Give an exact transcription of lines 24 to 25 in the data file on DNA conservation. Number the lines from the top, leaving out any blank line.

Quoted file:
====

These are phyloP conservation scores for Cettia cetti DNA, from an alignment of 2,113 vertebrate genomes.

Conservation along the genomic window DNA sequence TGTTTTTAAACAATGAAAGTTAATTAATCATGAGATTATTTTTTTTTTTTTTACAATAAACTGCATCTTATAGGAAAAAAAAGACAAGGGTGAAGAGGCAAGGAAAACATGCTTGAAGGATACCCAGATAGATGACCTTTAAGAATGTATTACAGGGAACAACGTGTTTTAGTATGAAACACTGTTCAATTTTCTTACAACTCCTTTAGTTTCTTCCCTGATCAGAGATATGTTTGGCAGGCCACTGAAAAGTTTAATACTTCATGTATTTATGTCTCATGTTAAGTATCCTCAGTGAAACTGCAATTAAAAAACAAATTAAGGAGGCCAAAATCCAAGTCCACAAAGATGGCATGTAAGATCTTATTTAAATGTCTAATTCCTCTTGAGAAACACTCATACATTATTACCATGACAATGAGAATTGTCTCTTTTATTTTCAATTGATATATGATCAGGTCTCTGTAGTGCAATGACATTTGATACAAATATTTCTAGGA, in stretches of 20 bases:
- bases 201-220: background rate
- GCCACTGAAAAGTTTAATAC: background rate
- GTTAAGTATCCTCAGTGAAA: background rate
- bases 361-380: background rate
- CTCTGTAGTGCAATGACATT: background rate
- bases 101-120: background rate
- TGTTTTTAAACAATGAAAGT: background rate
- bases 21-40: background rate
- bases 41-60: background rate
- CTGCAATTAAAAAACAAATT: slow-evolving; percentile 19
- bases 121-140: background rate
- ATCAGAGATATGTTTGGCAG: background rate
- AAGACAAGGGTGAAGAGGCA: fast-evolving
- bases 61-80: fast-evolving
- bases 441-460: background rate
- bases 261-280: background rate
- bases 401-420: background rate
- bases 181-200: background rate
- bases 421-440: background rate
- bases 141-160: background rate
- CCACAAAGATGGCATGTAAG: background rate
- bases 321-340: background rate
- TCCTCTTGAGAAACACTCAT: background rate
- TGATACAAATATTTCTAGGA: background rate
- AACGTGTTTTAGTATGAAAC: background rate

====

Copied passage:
- bases 321-340: background rate
- TCCTCTTGAGAAACACTCAT: background rate